An overview of the regional distribution of sporotrichosis cases reported since 1932 from India [Table - 1] indicates that the disease is endemic in Assam, West Bengal, Himachal Pradesh and probably in the hilly areas of Uttar Pradesh as well as other northern States.4-20 Of the 205 cases reported todate, 91 (44.3%) originated from West Bengal, 56 (27.3%) from Himachal Pradesh and 45 (21.9%) from Assam. The remaining 13 cases (6.3%) occurred sporadically and were reported from Punjab, Chandigarh, Uttar Pradesh, Bihar, Tripura, Meghalya and Karnataka. It is noteworthy that all of the large series of sporotrichosis cases reported from Assam, West Bengal and Himachal Pradesh were by certain groups of investigators who had developed a special interest or gained expertise in the diagnosis of this disease. We believe that the available literature on sporotrichosis does not provide a true index of regional distribution of the disease in India. More correctly, it seems to reflect regional distribution of the afore-mentioned teams of investigators who were actively working on sporotrichosis. Considering the vastness of the country and its climatic diversity, further studies are likely to reveal new endemic areas for sporotrichosis.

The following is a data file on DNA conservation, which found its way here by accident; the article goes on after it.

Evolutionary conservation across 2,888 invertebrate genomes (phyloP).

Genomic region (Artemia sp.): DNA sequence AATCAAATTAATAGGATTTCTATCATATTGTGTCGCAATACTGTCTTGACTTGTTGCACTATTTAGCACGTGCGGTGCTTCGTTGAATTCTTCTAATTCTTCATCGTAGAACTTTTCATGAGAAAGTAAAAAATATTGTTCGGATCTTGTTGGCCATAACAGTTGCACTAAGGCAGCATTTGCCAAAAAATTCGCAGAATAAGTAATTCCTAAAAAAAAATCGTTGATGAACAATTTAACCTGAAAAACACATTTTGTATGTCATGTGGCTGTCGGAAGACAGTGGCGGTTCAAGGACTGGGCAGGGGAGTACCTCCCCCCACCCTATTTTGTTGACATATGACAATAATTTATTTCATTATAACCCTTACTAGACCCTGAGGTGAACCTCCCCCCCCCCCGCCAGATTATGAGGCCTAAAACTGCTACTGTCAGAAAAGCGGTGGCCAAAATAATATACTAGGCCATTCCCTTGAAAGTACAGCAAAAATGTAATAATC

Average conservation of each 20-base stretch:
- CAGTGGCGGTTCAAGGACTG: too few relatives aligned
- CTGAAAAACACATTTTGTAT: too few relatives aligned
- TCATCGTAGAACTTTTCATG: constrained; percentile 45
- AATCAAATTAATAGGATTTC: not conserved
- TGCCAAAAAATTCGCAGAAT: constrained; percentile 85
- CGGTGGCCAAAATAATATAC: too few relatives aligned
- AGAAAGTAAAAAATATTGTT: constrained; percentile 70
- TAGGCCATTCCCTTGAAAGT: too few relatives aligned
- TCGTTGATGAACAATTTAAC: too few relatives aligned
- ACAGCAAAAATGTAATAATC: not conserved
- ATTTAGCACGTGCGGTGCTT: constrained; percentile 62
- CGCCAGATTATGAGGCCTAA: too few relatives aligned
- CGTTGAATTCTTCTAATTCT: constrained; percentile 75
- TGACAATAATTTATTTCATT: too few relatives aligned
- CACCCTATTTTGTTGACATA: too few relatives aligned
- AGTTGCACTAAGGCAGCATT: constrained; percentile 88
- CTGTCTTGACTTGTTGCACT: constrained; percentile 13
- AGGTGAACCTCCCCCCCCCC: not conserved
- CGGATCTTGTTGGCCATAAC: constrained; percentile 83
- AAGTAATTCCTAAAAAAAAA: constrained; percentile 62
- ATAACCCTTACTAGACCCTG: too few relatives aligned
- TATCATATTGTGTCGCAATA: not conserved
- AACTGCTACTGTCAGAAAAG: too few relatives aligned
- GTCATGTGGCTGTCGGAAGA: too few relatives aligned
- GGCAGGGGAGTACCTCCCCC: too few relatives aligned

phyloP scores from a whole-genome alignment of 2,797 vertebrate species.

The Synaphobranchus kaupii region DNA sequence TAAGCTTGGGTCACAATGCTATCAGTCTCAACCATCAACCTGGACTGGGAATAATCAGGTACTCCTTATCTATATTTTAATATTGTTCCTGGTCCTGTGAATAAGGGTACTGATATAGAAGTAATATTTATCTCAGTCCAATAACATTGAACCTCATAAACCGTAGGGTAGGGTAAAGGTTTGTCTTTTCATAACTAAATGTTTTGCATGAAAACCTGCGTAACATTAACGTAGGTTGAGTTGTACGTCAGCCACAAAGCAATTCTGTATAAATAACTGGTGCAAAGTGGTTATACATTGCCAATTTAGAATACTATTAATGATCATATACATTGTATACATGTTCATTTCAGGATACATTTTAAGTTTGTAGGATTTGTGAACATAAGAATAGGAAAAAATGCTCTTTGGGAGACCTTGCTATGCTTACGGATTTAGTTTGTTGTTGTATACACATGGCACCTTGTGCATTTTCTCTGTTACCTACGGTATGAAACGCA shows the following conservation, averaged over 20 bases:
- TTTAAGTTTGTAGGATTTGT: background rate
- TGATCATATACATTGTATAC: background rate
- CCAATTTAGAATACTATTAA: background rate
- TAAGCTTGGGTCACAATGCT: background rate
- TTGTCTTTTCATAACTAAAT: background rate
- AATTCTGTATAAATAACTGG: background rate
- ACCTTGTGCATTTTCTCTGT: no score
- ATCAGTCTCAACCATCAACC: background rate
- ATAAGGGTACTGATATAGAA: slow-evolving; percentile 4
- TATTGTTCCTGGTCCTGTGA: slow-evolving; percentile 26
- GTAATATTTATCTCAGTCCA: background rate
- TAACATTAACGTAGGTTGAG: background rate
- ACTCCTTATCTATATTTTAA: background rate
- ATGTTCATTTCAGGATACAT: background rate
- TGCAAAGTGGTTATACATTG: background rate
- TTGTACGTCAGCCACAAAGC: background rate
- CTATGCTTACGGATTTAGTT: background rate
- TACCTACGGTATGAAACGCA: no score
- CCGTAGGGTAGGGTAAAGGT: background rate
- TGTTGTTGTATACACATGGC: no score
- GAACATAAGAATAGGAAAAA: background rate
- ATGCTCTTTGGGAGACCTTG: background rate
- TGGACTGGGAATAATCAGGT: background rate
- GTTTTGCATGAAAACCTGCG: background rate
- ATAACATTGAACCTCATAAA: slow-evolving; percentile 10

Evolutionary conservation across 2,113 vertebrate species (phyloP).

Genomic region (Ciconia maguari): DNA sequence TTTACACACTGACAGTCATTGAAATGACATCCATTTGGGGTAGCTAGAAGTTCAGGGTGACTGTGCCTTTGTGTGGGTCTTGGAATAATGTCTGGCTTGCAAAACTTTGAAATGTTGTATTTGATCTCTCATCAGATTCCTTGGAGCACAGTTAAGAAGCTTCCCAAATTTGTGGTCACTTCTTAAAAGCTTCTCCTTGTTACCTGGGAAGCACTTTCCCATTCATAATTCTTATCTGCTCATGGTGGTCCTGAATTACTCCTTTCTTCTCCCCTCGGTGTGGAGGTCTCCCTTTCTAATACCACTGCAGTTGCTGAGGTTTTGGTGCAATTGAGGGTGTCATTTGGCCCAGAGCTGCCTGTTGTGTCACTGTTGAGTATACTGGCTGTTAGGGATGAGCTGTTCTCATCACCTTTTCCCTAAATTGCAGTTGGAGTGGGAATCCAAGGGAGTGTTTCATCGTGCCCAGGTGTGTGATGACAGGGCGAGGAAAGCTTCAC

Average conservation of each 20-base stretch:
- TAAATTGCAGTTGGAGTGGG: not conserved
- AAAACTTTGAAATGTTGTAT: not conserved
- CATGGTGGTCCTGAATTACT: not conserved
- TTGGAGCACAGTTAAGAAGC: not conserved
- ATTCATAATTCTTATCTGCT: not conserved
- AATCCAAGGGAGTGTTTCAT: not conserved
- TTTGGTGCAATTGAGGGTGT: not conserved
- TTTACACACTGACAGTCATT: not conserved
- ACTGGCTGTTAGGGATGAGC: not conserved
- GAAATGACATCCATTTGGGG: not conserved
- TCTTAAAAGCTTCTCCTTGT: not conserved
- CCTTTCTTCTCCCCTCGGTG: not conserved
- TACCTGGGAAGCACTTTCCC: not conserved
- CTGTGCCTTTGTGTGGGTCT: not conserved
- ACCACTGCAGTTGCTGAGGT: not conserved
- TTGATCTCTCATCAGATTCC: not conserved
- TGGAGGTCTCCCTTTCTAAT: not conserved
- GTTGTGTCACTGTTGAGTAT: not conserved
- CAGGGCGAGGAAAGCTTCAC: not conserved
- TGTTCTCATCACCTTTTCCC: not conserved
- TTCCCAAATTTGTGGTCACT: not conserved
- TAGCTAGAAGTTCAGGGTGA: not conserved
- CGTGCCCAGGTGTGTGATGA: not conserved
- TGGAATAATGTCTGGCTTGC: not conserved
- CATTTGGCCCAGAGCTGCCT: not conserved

It is well known that S. schenckii occurs saprobically in soil, on decaying wood, Sphagnum moss, hay or other vegetable matter. The fungus has, however, not yet been reported from environmental sources in India. Epidemiologic data from some countries indicate that S. schenckii proliferates and survives better in climates with a temperature range of 15oC to 27oC and high humidity.[3],[21] It is probably for this reason that sporotrichosis has been rarely reported from areas with dry and hot climate although microniches favouring growth of S. schenckii may exist even in such areas. In this context, attention may be called to a sporotrichin skin test survey conducted by Chakravarty et al. in the urban and rural inhabitants of Delhi and Mathura district of Uttar Pradesh.[22] It was reported that cutaneous sporotrichin hypersensitivity occurred in 22.4% (201 out of 897 individuals) of the urban population and 37.2% (101 out of 273 individuals) of the rural population, indicating thereby considerable environmental exposure of the population to S. schenckii in this region. In a more recent sporotrichin skin test survey in some endemic areas of Himachal Pradesh, Ghosh et al[3] reported that prevalence of cutaneous hypersensitivity to sporotrichin was significantly higher (22.9% to 40%) in the case villages than in the control areas (6.5% to 7.5%).